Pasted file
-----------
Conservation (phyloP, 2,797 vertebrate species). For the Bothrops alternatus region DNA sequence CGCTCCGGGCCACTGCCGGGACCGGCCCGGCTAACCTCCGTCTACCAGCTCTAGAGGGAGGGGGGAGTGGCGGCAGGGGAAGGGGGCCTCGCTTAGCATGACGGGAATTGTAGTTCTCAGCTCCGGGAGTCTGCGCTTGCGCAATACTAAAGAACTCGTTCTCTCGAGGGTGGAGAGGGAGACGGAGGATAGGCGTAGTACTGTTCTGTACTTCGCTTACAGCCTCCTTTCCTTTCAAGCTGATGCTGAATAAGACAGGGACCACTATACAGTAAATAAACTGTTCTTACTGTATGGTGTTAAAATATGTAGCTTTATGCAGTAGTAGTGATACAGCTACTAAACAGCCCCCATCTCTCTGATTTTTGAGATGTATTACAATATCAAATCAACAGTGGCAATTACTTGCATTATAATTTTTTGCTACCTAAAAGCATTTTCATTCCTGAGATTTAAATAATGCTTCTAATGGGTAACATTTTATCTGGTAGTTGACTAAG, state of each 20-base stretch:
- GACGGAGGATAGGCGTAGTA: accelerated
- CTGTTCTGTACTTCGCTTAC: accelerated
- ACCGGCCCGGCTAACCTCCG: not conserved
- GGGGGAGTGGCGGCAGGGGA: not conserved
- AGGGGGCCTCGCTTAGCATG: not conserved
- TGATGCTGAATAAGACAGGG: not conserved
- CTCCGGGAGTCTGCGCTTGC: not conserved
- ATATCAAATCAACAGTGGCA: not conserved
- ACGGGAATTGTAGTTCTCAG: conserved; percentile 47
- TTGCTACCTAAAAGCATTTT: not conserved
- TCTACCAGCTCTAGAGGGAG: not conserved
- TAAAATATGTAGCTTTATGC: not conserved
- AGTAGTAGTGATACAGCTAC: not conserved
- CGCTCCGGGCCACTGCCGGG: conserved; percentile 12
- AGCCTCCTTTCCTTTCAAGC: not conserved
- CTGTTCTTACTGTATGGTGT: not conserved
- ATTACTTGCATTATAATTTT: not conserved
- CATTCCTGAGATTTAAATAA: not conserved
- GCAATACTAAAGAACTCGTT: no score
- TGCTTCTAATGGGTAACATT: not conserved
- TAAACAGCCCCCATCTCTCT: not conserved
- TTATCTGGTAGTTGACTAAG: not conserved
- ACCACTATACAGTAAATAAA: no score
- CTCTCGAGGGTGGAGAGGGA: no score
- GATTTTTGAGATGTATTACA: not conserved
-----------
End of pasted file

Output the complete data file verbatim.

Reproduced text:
Conservation (phyloP, 2,797 vertebrate species). For the Bothrops alternatus region DNA sequence CGCTCCGGGCCACTGCCGGGACCGGCCCGGCTAACCTCCGTCTACCAGCTCTAGAGGGAGGGGGGAGTGGCGGCAGGGGAAGGGGGCCTCGCTTAGCATGACGGGAATTGTAGTTCTCAGCTCCGGGAGTCTGCGCTTGCGCAATACTAAAGAACTCGTTCTCTCGAGGGTGGAGAGGGAGACGGAGGATAGGCGTAGTACTGTTCTGTACTTCGCTTACAGCCTCCTTTCCTTTCAAGCTGATGCTGAATAAGACAGGGACCACTATACAGTAAATAAACTGTTCTTACTGTATGGTGTTAAAATATGTAGCTTTATGCAGTAGTAGTGATACAGCTACTAAACAGCCCCCATCTCTCTGATTTTTGAGATGTATTACAATATCAAATCAACAGTGGCAATTACTTGCATTATAATTTTTTGCTACCTAAAAGCATTTTCATTCCTGAGATTTAAATAATGCTTCTAATGGGTAACATTTTATCTGGTAGTTGACTAAG, state of each 20-base stretch:
- GACGGAGGATAGGCGTAGTA: accelerated
- CTGTTCTGTACTTCGCTTAC: accelerated
- ACCGGCCCGGCTAACCTCCG: not conserved
- GGGGGAGTGGCGGCAGGGGA: not conserved
- AGGGGGCCTCGCTTAGCATG: not conserved
- TGATGCTGAATAAGACAGGG: not conserved
- CTCCGGGAGTCTGCGCTTGC: not conserved
- ATATCAAATCAACAGTGGCA: not conserved
- ACGGGAATTGTAGTTCTCAG: conserved; percentile 47
- TTGCTACCTAAAAGCATTTT: not conserved
- TCTACCAGCTCTAGAGGGAG: not conserved
- TAAAATATGTAGCTTTATGC: not conserved
- AGTAGTAGTGATACAGCTAC: not conserved
- CGCTCCGGGCCACTGCCGGG: conserved; percentile 12
- AGCCTCCTTTCCTTTCAAGC: not conserved
- CTGTTCTTACTGTATGGTGT: not conserved
- ATTACTTGCATTATAATTTT: not conserved
- CATTCCTGAGATTTAAATAA: not conserved
- GCAATACTAAAGAACTCGTT: no score
- TGCTTCTAATGGGTAACATT: not conserved
- TAAACAGCCCCCATCTCTCT: not conserved
- TTATCTGGTAGTTGACTAAG: not conserved
- ACCACTATACAGTAAATAAA: no score
- CTCTCGAGGGTGGAGAGGGA: no score
- GATTTTTGAGATGTATTACA: not conserved